How do you feel about food waste?
I mean, before the times we are currently living in, do you think people really thought about what was in their fridge and how to use leftovers?
Sometimes it takes a drastic social change to make us re-think the way we live.
Just three weeks ago, not too many people would have been searching the backs of their refrigerators to make sure nothing was going bad. Most people would have re-stocked every few days without giving it a second thought.
Well, things quickly changed, didn’t they?
Like any major change in your life, it makes you re-think how you do things (uhhhh hello, first time home buyers with a new mortgage! That latte and muffin every morning that puts you back $10 isn’t looking so smart now, is it??). It’s become clear that, when the novelty of having “more than you need” changes to “make sure you use what you have”, it makes people think more wisely.
Now, don’t get me wrong…I don’t want to sound like a downer. Treating yourself and not panicking at the thought of throwing away one spear of asparagus is okay every so often…and not re-using plastic wrap isn’t going to have a catastrophic affect on your life. I’m just saying that, times like this make you realize that we should never take for granted the abundance we live with on a daily basis.
So, I’m here to help!
For those of you that have followed me for the years I have been on this platform, you already know I play the “waste not want not” game pretty fiercely. For those of you that are new, you’re in for a ride!! Ahahaha!
Today’s lesson focuses on leftover bread.
Not sure if you’ve all noticed but a ton of people are trying their hand at homemade bread…and I love it!!!! I’ve been making my Irish Soda Bread and telling everyone how easy (and yummy!!) it is and, holy moly, everyone has been giving it a shot! That makes me so happy.
But I’ve also seen people making all sorts of homemade bread from brioche to sourdough to english muffins (so proud of all you guys!!!).
The thing that many people don’t know – especially those who don’t normally make homemade bread, is that, without preservatives, it goes stale pretty quickly.
Enter in today’s #LegendaryLeftover dish….
Old fashioned Bread Pudding!
All you need is whatever leftover bread you have (the more structure the better). I’ve used challah or brioche (which is my favourite), regular toast bread and even Italian bread (just make sure you cut the crust off if it’s chewy – save that for breadcrumbs!). Below is some dried out panettone from christmas!
You can even use leftover donuts or croissants…you do you, honey!!
And, because I love y’all and don’t want to singlehandedly make you unhealthy humans, let’s add a handful of fruit (you choose…I used canned peaches but you could also use frozen).
Add in some sugar, a few eggs and milk (plus a bit of inspiration from my friend Julie Jones and her first Cookbook, The Soulful Baker!!), and you have a pretty epic dish!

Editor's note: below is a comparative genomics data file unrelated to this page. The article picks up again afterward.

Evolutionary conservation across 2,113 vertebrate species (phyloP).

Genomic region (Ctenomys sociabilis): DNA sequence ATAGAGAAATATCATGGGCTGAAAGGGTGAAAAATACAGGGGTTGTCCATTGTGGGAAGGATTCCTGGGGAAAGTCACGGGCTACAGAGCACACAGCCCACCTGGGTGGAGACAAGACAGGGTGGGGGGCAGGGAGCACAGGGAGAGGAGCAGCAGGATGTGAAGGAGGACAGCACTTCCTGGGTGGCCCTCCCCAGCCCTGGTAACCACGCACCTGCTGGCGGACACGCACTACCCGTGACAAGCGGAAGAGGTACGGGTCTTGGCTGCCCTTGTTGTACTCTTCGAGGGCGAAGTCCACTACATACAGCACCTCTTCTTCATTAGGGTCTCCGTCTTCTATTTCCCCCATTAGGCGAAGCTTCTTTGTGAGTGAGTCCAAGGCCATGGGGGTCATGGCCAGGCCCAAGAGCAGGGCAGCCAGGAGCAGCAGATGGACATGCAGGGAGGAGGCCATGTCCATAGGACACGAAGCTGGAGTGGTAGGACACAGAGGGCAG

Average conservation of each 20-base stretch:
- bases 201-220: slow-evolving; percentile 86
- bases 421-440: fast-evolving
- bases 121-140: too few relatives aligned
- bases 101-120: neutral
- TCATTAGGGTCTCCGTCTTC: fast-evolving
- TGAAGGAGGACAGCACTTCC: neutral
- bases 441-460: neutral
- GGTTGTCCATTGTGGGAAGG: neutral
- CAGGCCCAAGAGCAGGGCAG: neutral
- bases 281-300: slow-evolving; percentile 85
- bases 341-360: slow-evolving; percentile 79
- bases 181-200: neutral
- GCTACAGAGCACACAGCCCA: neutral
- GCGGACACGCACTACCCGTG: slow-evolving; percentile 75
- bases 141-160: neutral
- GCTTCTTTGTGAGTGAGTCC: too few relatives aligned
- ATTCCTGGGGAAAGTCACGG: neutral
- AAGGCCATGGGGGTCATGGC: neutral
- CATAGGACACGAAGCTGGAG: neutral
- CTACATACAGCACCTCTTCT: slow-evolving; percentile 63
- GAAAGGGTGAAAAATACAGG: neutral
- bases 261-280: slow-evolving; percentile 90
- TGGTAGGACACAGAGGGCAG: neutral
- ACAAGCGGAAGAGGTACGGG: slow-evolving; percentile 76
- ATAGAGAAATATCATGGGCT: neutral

I find making this in individual portions (like in these ramekins – you can also make them in muffin cups) is great for two reasons:
It serves up prettier than scooping a spoonful from a large baking dish onto a dessert plate
You can bake off only as much as you need (if there’s only two if you, wrap up the rest and freeze them, uncooked, to bake baked off another time!!)
Need some encouragement?
YOU CAN DO IT!!!
(that’s me in my larger-than-life voice!!!)
Easy Old Fashioned Bread Pudding
6-8 cup day old bread, cubed you can also use stale croissants and day-old donuts
1 - 1 1/2 cups fresh fruit, chopped (I used canned peaches) you can also use frozen fruit
2 cups milk
4 large eggs
1/2 cup granulated sugar
powdered sugar for dusting
Preheat oven to 350 degrees; if you are using individual ramekins (you'll use about 8), spray them with cooking spray (alternatively, if you are making this in a 9 x 13-inch baking pan, spray it well).
If you don't have bread that is day-old or stale, cut the bread into 1-inch cubes, spread it on a cookie sheet and place it in the oven as it's pre-heating (you need it to be dry so it doesn't become a slushy mess!); place the bread cubes in a large bowl and set aside.
Add the chopped fresh fruit to the bread cubes and toss to incorporate.
In another large bowl (I used an 8 cup measuring bowl), add the milk, eggs and sugar; whisk until combined. Pour over the bread cubes and fruit mixture and gently toss; leave to sit for 5 minutes.
Spoon the bread mixture equally into the ramekins and then evenly divide whatever liquid is left in the bottom of the bowl (this is custard and will thicken with the bread mixture as it cooks). Place the ramekins onto a foil-lined baking sheet so it catches all the drips while it bakes. Alternatively, if you are baking this in a large baking dish, just dump the whole thing in.
Place your bread pudding onto the middle rack of the oven and bake until puffy (around 20-25 minutes for the ramekins and 30-40 minutes for the larger baking dish).
When finished baking, remove from the oven and let sit for about 5 minutes (it will naturally deflate); dust with powdered sugar and serve immediately!